IF YOU WANT YOUNG EVANGELICALS TO BE NEIGHBORLY, DUMP THE JARGON
Gen Z is often hailed for its love for diversity, passion for justice, and disdain for the polarization they see among older generations. President Biden exclaimed at an October 2020 Town Hall, “You're the best educated. You're the most open. You're the least prejudiced generation in American history. The future is yours.”
When it comes to their engagement with diverse belief systems, young evangelicals may even be a step above their peers.
A new study from Neighborly Faith discovered 49% of young evangelical/born-again Christians find interacting with people of different religions/faiths to be very or extremely important, compared to 45% of non-religious young people and 41% of young people of other religions. Even more, there doesn’t appear to be a value-action gap: The same proportion of young evangelicals/born-again Christians (49%) say they interact with people of different religions and faiths often or extremely often, compared to just 36% of non-religious young people and 37% of young people of other religions.
Some organizations, sensing that young evangelicals are more like their progressive peers than their conservative elders, are doubling down on efforts to draw young evangelicals into grant-funded civic efforts to “build bridges,” promote “civility,” seek the “common good” and “common ground,” and bring about a society committed to “pluralism.” Some think these terms are more palatable for people of more conservative religious and political persuasions.
A new study from Philanthropy for Active Civic Engagement (PACE), however, suggests these terms are more likely to lose the interest of young evangelicals than mobilize them. Despite being part of the most diverse generation in America history, young evangelicals are less likely to view these terms positively – and more likely to view these terms negatively – than older generations of evangelicals as well as the general public.
The Civic Language Perceptions Project sought to understand peoples’ perceptions of the language associated with civic engagement and democracy work. The study presented 5,000 participants with 20 terms often used in civic engagement and democracy work. For each term, participants were asked if they viewed it positively, neither positively nor negatively, negatively, or not familiar with the term.
Only 44% of young evangelicals (18-34) view the term “bridge builder” positively, lowest among evangelicals, while 16% view the term negatively, highest among evangelicals. This is despite the fact that young evangelicals are more familiar with this term than older evangelicals. Among non-evangelicals, 65% view the term positively.
Only 16% of young evangelicals (18-34) view the term “pluralism” positively, just above the oldest evangelicals (65+) at 15%. Still, young evangelicals are more likely to view the term negatively (19%) than older evangelicals and the general public (4%).
This trend among young evangelicals extended to terms like “civility” (12% negative, most among evangelicals), “common good” (26% negative, most among evangelicals), and “common ground” (10% negative, most among evangelicals). Only 42% of young evangelicals viewed the term “common ground” positively.
Civic terms fail to capture evangelical imagination
As Co-Director of Neighborly Faith, I’ve visited with thousands of young evangelicals as we visit dozens of campuses across the nation promoting friendships with people of other faiths.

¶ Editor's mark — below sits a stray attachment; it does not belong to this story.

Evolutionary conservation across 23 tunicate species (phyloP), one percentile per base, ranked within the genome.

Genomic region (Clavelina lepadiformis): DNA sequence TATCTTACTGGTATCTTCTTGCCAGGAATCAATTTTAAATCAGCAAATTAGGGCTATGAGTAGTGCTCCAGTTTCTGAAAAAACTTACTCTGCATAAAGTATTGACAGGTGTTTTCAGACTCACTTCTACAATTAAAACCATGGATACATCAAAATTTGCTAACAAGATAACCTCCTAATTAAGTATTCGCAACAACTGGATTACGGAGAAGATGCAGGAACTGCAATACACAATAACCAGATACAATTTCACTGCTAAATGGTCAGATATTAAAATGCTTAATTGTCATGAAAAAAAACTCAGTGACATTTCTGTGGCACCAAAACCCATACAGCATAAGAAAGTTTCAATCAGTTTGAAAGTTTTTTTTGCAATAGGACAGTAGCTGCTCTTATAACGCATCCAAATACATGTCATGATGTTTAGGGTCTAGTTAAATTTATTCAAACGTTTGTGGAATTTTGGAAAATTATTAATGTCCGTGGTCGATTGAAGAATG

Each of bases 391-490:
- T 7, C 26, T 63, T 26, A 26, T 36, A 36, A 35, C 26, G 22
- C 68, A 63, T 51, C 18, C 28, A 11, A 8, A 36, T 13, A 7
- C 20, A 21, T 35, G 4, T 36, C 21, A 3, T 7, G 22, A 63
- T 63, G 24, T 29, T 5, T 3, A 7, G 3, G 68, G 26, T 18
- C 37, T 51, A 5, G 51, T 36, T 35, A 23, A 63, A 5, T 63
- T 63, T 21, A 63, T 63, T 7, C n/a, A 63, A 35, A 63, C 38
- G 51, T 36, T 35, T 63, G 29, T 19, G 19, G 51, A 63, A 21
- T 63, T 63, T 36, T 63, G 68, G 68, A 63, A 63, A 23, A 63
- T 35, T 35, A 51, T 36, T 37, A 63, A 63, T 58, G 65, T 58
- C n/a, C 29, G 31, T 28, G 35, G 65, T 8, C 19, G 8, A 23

My observation is that terms associated with civic engagement and democracy work simply do not capture their imagination and tap into their passionate and convicted faith. Rather, these terms are viewed as a departure from familiar Biblical concepts like mission, discipleship, and evangelism introduced in sermons, Bible studies, and mission trips.
Some organizations understand this in part, so they hang Biblical fragments loosely together like ornaments on an otherwise civic tree. Scriptures are injected like a sugary flavor to make the civic medicine go down.
This might be effective among the sliver of progressive evangelicals who are predisposed to having positive attitudes toward diversity initiatives, but these evangelicals are unlikely to have presence or influence in evangelical communities where 37% of young evangelicals say their leaders would agree that Islam is a religion of hate (Neighborly Faith). In other words, the presence of young progressive evangelicals at an interfaith event might have no relationship at all with changing the minds of evangelicals who are afraid of Muslims.
Do we need civic terms to motivate young evangelicals to respect and befriend people of other faiths? In my experience, while these terms are designed to be inviting, for many evangelicals, these terms serve more like tripwires warning of a space that feigns an appreciation for diverse beliefs but finds evangelical ideals like mission, discipleship, and evangelism deeply problematic. In many spaces that boast “pluralism,” ground rules for dialogue demand that evangelicals be anything but evangelical.
If young evangelicals are to lead their communities to be curious and cooperative conversation partners in a diverse society, it won’t be primarily for the civic good, but because they are convinced that doing so honors Christ. Loving neighbor – even enemy – is deeply embedded in the life of Christ. At Neighborly Faith, we’re helping young evangelicals see that. Fortunately, some are turning around and bringing this message back to their churches and changing lives.
Kevin Singer (@kevinsinger0) is Co-Director of Neighborly Faith, an organization promoting friendships across faiths at America’s evangelical colleges and universities.
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